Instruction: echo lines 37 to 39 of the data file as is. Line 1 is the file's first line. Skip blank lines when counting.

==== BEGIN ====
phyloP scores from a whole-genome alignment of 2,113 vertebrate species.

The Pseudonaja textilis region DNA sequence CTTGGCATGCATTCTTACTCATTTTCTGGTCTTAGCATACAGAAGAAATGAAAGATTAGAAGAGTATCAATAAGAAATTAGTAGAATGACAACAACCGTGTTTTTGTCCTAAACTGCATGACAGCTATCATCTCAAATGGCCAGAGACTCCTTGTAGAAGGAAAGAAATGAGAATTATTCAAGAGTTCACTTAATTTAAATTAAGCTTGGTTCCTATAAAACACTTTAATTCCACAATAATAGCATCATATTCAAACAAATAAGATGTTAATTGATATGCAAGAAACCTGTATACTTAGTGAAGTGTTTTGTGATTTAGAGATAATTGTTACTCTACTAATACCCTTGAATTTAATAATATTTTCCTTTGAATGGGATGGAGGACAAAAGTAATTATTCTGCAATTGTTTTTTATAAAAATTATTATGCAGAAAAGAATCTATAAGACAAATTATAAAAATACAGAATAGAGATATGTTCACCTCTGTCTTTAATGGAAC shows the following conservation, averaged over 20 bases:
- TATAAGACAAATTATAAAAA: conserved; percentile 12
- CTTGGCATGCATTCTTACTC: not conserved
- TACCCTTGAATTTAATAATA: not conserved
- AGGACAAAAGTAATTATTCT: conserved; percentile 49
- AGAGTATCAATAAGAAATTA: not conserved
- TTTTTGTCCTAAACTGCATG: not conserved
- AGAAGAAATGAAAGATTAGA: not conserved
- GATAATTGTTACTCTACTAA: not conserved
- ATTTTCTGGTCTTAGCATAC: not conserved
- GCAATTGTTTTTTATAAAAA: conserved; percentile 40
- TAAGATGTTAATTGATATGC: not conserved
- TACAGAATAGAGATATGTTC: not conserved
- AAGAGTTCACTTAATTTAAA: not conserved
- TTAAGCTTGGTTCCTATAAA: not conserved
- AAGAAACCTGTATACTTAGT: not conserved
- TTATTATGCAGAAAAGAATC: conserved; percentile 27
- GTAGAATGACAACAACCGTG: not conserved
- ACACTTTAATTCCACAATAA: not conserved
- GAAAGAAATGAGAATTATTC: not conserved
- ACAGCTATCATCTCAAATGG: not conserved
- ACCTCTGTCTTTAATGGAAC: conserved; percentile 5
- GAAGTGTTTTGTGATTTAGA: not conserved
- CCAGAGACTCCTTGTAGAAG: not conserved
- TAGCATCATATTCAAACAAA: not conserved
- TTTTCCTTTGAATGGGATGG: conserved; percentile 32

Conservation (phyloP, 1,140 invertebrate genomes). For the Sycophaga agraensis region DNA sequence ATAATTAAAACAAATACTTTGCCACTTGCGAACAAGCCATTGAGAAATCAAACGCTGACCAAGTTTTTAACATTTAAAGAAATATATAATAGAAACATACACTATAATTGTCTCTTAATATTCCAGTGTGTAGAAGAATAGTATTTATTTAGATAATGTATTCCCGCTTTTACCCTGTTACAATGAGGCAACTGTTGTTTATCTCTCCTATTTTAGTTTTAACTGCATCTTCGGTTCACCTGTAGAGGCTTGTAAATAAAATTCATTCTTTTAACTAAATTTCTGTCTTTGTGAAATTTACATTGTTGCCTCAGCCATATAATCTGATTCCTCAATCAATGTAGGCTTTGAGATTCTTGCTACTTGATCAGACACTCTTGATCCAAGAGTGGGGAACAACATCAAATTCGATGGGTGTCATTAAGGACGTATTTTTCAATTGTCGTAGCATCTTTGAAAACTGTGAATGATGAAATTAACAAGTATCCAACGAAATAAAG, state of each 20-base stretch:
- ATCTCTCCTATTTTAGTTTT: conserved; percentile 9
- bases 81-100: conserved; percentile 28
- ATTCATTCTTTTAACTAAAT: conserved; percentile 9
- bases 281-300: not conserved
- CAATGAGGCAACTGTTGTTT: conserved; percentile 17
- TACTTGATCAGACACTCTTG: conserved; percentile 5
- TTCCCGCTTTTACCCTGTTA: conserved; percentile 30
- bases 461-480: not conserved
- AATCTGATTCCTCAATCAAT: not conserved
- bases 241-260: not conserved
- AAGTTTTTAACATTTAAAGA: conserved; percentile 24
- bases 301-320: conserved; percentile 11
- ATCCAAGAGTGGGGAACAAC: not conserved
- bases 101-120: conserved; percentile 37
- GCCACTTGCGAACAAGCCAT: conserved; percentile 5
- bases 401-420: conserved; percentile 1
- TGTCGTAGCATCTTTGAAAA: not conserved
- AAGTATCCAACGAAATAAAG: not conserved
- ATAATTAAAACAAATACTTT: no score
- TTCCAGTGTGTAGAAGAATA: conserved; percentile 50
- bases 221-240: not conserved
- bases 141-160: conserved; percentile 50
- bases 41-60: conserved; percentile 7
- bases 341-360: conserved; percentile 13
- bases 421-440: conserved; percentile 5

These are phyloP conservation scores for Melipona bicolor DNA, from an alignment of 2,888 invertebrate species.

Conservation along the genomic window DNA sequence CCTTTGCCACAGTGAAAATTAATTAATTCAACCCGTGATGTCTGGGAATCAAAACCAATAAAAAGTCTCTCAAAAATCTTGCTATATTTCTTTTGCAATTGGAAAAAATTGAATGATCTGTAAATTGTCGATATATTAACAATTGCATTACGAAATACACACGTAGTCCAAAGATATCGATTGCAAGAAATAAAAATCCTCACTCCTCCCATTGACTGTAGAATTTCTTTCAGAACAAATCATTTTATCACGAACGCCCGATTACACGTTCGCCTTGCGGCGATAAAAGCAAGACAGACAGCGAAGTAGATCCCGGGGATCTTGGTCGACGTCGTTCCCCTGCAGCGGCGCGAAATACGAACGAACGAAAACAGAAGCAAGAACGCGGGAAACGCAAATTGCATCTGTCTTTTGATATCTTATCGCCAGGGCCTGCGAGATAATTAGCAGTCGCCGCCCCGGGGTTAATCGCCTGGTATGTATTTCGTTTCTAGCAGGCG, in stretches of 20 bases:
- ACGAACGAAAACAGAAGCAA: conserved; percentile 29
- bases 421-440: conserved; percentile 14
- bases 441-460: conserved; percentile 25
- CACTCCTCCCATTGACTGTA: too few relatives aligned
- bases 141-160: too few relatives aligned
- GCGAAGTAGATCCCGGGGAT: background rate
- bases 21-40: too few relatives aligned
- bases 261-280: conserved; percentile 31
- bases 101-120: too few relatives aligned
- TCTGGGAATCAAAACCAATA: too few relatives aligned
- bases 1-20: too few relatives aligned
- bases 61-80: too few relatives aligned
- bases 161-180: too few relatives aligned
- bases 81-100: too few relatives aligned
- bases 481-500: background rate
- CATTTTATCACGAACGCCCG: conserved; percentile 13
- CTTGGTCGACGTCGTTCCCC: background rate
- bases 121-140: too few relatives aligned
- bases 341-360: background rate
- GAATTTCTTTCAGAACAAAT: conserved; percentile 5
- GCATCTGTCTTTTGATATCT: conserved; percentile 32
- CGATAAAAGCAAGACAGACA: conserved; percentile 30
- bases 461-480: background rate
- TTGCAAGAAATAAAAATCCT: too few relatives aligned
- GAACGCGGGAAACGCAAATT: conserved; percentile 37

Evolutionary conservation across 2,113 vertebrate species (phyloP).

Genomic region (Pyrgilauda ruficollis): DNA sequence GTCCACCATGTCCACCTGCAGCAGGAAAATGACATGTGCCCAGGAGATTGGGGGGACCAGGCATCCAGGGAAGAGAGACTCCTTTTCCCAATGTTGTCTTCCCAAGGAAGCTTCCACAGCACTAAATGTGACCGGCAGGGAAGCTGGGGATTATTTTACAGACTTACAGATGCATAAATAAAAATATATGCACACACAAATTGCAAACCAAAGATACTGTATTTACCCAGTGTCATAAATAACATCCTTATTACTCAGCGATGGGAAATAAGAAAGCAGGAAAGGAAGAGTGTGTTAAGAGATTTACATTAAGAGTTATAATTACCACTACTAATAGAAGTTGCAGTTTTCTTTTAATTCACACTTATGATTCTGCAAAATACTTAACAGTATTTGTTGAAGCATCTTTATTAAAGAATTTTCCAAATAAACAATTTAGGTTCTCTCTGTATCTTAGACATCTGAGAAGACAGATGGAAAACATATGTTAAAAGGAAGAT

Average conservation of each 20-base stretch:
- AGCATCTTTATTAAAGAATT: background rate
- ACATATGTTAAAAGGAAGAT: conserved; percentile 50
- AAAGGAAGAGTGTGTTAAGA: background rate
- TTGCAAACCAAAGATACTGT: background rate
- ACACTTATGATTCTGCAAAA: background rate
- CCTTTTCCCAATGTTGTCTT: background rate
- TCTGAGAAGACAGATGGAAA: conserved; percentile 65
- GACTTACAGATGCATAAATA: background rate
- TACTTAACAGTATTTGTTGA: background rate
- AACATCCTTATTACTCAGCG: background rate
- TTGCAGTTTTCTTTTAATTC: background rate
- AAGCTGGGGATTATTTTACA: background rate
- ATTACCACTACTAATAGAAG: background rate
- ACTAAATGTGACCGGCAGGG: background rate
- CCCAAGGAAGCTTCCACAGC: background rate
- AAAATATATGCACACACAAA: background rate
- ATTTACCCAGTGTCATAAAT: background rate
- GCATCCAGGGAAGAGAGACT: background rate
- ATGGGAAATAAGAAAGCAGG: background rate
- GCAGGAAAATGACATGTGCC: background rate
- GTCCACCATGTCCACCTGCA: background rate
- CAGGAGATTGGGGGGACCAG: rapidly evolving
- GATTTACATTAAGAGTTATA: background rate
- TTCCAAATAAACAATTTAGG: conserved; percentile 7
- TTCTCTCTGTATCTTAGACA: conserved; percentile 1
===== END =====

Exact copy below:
- AATCTGATTCCTCAATCAAT: not conserved
- bases 241-260: not conserved
- AAGTTTTTAACATTTAAAGA: conserved; percentile 24